Tuesday, October 25, 2016
The headlines yesterday heralded the fate of workers and their families following the closure of the Fort Calhoun nuclear power plant. It was a stark message of lost jobs and piles of nuclear waste left behind by the plants owner, the Omaha Public Power District. Despite years of uneventful and successful power generation, Fort Calhoun is no longer an economical power source.
In Fort Calhoun’s neighborhood north of Omaha, Nebraska there are apparently numerous renewable alternatives that are more competitive. The area is blessed with strong winds, numerous sunny days and ample natural gas under the prairie soil. Nebraska is littered with wind turbines and solar panels and has over 20,000 natural gas pipeline running across the state. Despite regular maintenance and upgrades with shiny new equipment, Fort Calhoun’s numbers just do not add up anymore.
Friday, October 21, 2016
The recent pullback in stock prices in the U.S. equity market has opened the door to some interesting dividend yields. Investors with a taste for environmentally-friendly businesses have some particularly interesting alternatives that can pump up the purse as well as protect Mother Earth.
Tuesday, October 18, 2016
Last week Amyris (AMRS: Nasdaq) announced a major agreement with an unnamed producer of food ingredients and nutraceuticals to produce ‘fermentation molecules.’ This certainly is not the first set up in the nutraceuticals industry for Amyris. In April 2016, the company signed a five-year $100 million agreement to supply its signature biochemical ingredient Biofene to another unnamed nutraceutical company. Just one month ago, an existing relationship to supply Biofene to a nutraceutical producer was expanded.
Development took an entire decade for the company’s flagship product, a farnesene branded Biofene. Farnesene is a set of six closely related chemical compounds that can occur naturally in many plants and most frequently in fruits. Historically, farnesene has been used in fragrances, flavor and brewing. Amyris and others have loaded farnesene into their wagons, because it is a hydrocarbon building block. This is near gold in an economy that is attempting to make a shift from petroleum to a sustainable source for hydrocarbons.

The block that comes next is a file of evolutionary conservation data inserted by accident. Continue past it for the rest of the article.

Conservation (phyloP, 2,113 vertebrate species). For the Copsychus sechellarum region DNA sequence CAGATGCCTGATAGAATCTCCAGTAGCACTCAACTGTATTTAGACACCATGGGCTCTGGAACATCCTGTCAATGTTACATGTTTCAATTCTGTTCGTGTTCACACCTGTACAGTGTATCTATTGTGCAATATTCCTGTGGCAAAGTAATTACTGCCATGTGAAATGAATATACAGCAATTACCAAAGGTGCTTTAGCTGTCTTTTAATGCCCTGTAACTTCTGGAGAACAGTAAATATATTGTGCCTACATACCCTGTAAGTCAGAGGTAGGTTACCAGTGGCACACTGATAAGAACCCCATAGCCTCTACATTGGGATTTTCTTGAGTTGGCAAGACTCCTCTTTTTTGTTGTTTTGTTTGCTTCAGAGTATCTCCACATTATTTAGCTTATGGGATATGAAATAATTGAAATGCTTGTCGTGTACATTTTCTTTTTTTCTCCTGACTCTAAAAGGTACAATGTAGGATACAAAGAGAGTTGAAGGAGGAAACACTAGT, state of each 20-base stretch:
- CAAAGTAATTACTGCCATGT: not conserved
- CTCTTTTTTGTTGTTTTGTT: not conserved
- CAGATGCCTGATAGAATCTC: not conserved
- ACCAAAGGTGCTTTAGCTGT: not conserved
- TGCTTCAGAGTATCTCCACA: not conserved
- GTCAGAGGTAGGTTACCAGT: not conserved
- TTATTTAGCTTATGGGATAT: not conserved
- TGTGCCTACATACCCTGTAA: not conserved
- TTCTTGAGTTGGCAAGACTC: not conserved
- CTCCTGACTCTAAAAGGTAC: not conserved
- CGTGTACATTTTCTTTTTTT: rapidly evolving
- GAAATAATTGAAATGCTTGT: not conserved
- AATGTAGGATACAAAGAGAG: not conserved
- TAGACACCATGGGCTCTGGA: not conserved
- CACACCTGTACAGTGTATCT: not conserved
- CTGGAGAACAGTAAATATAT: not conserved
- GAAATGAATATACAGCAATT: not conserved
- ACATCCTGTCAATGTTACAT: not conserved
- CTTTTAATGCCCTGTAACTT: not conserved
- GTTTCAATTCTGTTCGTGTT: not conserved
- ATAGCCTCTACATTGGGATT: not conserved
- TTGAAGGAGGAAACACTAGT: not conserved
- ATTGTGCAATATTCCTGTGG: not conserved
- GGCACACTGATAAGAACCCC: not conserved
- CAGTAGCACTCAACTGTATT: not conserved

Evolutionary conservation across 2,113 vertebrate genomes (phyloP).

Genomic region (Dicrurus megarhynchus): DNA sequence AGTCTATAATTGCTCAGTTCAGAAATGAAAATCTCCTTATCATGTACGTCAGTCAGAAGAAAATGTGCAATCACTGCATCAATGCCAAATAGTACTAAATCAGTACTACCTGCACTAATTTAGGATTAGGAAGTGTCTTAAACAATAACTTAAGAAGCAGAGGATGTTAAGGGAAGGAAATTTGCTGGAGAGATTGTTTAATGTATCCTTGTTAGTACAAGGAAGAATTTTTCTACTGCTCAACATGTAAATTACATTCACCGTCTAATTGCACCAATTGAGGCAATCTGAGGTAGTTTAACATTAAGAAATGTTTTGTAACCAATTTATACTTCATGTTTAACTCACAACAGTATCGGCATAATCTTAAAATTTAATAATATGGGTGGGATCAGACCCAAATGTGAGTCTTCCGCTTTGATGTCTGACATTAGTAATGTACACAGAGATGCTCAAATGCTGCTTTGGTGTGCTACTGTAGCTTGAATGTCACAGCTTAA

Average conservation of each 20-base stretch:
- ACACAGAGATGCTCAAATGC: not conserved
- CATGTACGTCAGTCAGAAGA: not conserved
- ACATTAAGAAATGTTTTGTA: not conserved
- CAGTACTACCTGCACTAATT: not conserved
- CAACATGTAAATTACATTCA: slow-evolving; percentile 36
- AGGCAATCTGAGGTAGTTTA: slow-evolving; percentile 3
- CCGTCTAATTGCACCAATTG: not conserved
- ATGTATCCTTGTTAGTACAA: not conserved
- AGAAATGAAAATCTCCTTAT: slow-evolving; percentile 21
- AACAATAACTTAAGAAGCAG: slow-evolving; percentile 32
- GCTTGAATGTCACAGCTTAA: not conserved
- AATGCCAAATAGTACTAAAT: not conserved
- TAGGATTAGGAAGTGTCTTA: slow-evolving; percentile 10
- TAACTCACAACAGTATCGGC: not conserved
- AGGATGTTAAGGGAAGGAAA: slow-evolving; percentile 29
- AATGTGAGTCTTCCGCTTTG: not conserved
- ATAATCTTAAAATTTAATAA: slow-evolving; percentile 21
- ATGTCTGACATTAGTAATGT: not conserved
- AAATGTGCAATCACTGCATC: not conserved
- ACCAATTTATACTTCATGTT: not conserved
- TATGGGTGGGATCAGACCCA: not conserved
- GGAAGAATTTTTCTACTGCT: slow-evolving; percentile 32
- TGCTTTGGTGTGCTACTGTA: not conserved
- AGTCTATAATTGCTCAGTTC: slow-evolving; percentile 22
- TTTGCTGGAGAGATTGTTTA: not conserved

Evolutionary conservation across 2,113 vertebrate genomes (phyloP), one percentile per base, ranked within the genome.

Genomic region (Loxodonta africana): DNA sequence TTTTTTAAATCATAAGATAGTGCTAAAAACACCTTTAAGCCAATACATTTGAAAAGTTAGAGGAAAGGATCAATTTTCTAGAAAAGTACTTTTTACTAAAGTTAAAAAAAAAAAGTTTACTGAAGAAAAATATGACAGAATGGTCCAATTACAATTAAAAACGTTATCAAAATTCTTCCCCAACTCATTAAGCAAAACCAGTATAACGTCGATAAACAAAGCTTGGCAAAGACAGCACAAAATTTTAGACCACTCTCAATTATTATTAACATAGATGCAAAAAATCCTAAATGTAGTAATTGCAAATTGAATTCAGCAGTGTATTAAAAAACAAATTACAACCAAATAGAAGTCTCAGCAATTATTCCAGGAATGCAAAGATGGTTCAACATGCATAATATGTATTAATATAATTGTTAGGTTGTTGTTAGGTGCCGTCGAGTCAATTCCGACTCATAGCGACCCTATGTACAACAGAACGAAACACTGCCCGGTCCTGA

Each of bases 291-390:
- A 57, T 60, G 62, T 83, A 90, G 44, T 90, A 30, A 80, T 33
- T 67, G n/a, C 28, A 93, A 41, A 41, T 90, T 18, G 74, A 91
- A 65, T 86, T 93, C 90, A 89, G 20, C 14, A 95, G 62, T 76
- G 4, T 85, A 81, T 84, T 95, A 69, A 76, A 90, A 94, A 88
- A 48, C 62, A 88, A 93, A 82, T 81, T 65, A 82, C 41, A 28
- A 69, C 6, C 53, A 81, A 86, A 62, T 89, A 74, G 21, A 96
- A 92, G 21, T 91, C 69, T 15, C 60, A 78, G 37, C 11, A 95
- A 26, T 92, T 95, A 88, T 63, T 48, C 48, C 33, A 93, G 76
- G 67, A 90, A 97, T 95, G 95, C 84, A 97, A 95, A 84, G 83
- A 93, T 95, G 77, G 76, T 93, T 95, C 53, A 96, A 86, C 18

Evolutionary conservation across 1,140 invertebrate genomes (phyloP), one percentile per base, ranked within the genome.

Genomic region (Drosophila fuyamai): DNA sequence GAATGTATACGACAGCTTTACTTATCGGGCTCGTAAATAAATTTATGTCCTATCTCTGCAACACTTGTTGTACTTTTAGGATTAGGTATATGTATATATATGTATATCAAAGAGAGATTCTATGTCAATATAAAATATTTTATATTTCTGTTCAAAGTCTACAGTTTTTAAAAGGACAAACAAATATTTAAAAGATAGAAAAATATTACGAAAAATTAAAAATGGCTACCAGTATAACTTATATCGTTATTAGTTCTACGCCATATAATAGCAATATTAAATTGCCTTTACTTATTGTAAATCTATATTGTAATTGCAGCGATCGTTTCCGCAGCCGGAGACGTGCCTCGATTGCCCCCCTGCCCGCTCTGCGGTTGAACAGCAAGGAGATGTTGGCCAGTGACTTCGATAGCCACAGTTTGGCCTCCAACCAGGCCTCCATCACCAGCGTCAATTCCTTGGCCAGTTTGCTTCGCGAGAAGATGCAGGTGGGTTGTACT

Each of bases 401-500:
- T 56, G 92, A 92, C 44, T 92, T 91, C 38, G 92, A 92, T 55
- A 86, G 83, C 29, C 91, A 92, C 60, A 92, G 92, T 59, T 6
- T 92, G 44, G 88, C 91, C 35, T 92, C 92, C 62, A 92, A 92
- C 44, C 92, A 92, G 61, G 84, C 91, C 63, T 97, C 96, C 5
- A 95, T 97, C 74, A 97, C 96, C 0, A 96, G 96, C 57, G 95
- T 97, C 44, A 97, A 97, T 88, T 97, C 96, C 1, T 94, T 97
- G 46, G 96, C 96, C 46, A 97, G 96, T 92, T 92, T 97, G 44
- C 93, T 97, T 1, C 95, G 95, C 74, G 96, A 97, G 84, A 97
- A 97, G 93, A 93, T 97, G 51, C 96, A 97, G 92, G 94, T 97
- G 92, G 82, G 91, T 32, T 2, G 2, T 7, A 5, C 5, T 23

Friday, October 14, 2016
Then the dwarfs said, “If you will keep our house for us, and cook, and wash, and make the beds, and sew and knit, and keep everything tidy and clean, you may stay with us, and you shall lack nothing….In the morning the dwarfs went to the mountain to dig for gold; in the evening they came home, and their supper had to be ready for them.”
Grimms’ Fairy Tales
Snow White and the Seven Dwarfs
Cast out by her wicked step-mother and nowhere to go Snow White struck what must have seemed a good bargain - cleaning-up after seven diminutive gold miners in exchange for room and board. Society in general has had a similar economic pact with the mining industry, overlooking environmental degradation in exchange for the minerals and metals that win wars, harness energy and build bastions of safety. However, as time has passed, the value proposition has changed. Higher populations, increased pressure on limited water and power resources, and unprecedented scale in mining operations, have amplified dangers to society.
Like a dirty boot on Snow White’s freshly scrubbed floor, damage to the environment and danger to human health has left society calling for stricter curbs on mining activity. Snow White, to her peril, kept letting strangers into the living room, perhaps looking for solace in companionship. Society may get some help from a new technology - geopolymerizaton.